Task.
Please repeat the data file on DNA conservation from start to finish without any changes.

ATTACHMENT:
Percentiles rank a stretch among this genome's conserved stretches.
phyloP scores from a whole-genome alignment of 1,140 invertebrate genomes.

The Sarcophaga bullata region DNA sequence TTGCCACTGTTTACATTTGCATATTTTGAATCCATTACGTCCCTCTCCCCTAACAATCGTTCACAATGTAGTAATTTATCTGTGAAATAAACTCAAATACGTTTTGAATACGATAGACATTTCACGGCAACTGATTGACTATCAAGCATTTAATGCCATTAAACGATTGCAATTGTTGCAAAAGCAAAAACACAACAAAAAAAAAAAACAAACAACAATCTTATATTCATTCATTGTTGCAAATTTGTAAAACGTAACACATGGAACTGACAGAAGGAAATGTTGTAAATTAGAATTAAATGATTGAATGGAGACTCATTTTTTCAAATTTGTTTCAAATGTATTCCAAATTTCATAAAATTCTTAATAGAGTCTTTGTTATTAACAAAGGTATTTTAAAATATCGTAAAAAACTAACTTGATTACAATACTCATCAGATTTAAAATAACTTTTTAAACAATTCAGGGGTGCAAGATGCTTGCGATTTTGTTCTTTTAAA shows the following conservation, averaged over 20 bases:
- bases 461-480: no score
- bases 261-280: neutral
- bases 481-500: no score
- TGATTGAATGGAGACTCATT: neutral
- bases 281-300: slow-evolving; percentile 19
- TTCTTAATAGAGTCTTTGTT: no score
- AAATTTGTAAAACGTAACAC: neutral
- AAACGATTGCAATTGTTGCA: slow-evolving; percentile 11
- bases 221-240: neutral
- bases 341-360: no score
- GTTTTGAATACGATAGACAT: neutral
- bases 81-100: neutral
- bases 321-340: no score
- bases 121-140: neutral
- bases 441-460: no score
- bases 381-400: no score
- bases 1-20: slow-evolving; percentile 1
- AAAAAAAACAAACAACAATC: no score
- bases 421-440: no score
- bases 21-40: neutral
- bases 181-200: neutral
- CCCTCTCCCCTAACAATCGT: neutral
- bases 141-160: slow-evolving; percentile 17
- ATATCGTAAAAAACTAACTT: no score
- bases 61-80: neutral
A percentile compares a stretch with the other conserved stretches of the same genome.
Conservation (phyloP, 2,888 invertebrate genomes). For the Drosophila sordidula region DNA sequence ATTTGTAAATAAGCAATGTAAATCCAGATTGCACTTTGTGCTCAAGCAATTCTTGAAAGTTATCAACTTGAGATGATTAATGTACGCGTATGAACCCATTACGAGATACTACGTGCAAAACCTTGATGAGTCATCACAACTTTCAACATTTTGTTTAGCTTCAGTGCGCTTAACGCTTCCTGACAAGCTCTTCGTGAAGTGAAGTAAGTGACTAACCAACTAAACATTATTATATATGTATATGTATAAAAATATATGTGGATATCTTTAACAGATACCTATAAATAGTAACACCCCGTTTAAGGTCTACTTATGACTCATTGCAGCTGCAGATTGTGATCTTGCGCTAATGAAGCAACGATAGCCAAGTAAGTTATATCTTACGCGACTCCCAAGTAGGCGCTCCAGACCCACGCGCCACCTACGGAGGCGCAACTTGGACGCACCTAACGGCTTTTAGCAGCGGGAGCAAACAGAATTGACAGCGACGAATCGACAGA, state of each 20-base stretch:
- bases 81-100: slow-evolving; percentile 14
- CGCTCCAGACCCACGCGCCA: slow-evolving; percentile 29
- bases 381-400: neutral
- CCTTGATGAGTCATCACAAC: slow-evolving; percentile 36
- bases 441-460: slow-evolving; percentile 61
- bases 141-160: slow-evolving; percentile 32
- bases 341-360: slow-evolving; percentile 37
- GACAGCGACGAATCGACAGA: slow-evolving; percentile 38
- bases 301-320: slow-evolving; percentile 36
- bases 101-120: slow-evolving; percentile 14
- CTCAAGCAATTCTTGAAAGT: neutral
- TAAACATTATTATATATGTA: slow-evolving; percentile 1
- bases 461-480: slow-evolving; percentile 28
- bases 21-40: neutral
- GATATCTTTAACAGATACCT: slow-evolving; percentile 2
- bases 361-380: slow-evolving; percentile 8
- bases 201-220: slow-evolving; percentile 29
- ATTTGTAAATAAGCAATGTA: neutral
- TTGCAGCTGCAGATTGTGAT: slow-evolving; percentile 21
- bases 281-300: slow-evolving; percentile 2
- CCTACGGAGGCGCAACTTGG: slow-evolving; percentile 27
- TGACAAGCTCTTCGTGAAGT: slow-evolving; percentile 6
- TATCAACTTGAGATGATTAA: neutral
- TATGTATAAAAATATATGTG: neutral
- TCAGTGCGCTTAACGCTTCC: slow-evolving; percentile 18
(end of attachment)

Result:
Percentiles rank a stretch among this genome's conserved stretches.
phyloP scores from a whole-genome alignment of 1,140 invertebrate genomes.

The Sarcophaga bullata region DNA sequence TTGCCACTGTTTACATTTGCATATTTTGAATCCATTACGTCCCTCTCCCCTAACAATCGTTCACAATGTAGTAATTTATCTGTGAAATAAACTCAAATACGTTTTGAATACGATAGACATTTCACGGCAACTGATTGACTATCAAGCATTTAATGCCATTAAACGATTGCAATTGTTGCAAAAGCAAAAACACAACAAAAAAAAAAAACAAACAACAATCTTATATTCATTCATTGTTGCAAATTTGTAAAACGTAACACATGGAACTGACAGAAGGAAATGTTGTAAATTAGAATTAAATGATTGAATGGAGACTCATTTTTTCAAATTTGTTTCAAATGTATTCCAAATTTCATAAAATTCTTAATAGAGTCTTTGTTATTAACAAAGGTATTTTAAAATATCGTAAAAAACTAACTTGATTACAATACTCATCAGATTTAAAATAACTTTTTAAACAATTCAGGGGTGCAAGATGCTTGCGATTTTGTTCTTTTAAA shows the following conservation, averaged over 20 bases:
- bases 461-480: no score
- bases 261-280: neutral
- bases 481-500: no score
- TGATTGAATGGAGACTCATT: neutral
- bases 281-300: slow-evolving; percentile 19
- TTCTTAATAGAGTCTTTGTT: no score
- AAATTTGTAAAACGTAACAC: neutral
- AAACGATTGCAATTGTTGCA: slow-evolving; percentile 11
- bases 221-240: neutral
- bases 341-360: no score
- GTTTTGAATACGATAGACAT: neutral
- bases 81-100: neutral
- bases 321-340: no score
- bases 121-140: neutral
- bases 441-460: no score
- bases 381-400: no score
- bases 1-20: slow-evolving; percentile 1
- AAAAAAAACAAACAACAATC: no score
- bases 421-440: no score
- bases 21-40: neutral
- bases 181-200: neutral
- CCCTCTCCCCTAACAATCGT: neutral
- bases 141-160: slow-evolving; percentile 17
- ATATCGTAAAAAACTAACTT: no score
- bases 61-80: neutral
A percentile compares a stretch with the other conserved stretches of the same genome.
Conservation (phyloP, 2,888 invertebrate genomes). For the Drosophila sordidula region DNA sequence ATTTGTAAATAAGCAATGTAAATCCAGATTGCACTTTGTGCTCAAGCAATTCTTGAAAGTTATCAACTTGAGATGATTAATGTACGCGTATGAACCCATTACGAGATACTACGTGCAAAACCTTGATGAGTCATCACAACTTTCAACATTTTGTTTAGCTTCAGTGCGCTTAACGCTTCCTGACAAGCTCTTCGTGAAGTGAAGTAAGTGACTAACCAACTAAACATTATTATATATGTATATGTATAAAAATATATGTGGATATCTTTAACAGATACCTATAAATAGTAACACCCCGTTTAAGGTCTACTTATGACTCATTGCAGCTGCAGATTGTGATCTTGCGCTAATGAAGCAACGATAGCCAAGTAAGTTATATCTTACGCGACTCCCAAGTAGGCGCTCCAGACCCACGCGCCACCTACGGAGGCGCAACTTGGACGCACCTAACGGCTTTTAGCAGCGGGAGCAAACAGAATTGACAGCGACGAATCGACAGA, state of each 20-base stretch:
- bases 81-100: slow-evolving; percentile 14
- CGCTCCAGACCCACGCGCCA: slow-evolving; percentile 29
- bases 381-400: neutral
- CCTTGATGAGTCATCACAAC: slow-evolving; percentile 36
- bases 441-460: slow-evolving; percentile 61
- bases 141-160: slow-evolving; percentile 32
- bases 341-360: slow-evolving; percentile 37
- GACAGCGACGAATCGACAGA: slow-evolving; percentile 38
- bases 301-320: slow-evolving; percentile 36
- bases 101-120: slow-evolving; percentile 14
- CTCAAGCAATTCTTGAAAGT: neutral
- TAAACATTATTATATATGTA: slow-evolving; percentile 1
- bases 461-480: slow-evolving; percentile 28
- bases 21-40: neutral
- GATATCTTTAACAGATACCT: slow-evolving; percentile 2
- bases 361-380: slow-evolving; percentile 8
- bases 201-220: slow-evolving; percentile 29
- ATTTGTAAATAAGCAATGTA: neutral
- TTGCAGCTGCAGATTGTGAT: slow-evolving; percentile 21
- bases 281-300: slow-evolving; percentile 2
- CCTACGGAGGCGCAACTTGG: slow-evolving; percentile 27
- TGACAAGCTCTTCGTGAAGT: slow-evolving; percentile 6
- TATCAACTTGAGATGATTAA: neutral
- TATGTATAAAAATATATGTG: neutral
- TCAGTGCGCTTAACGCTTCC: slow-evolving; percentile 18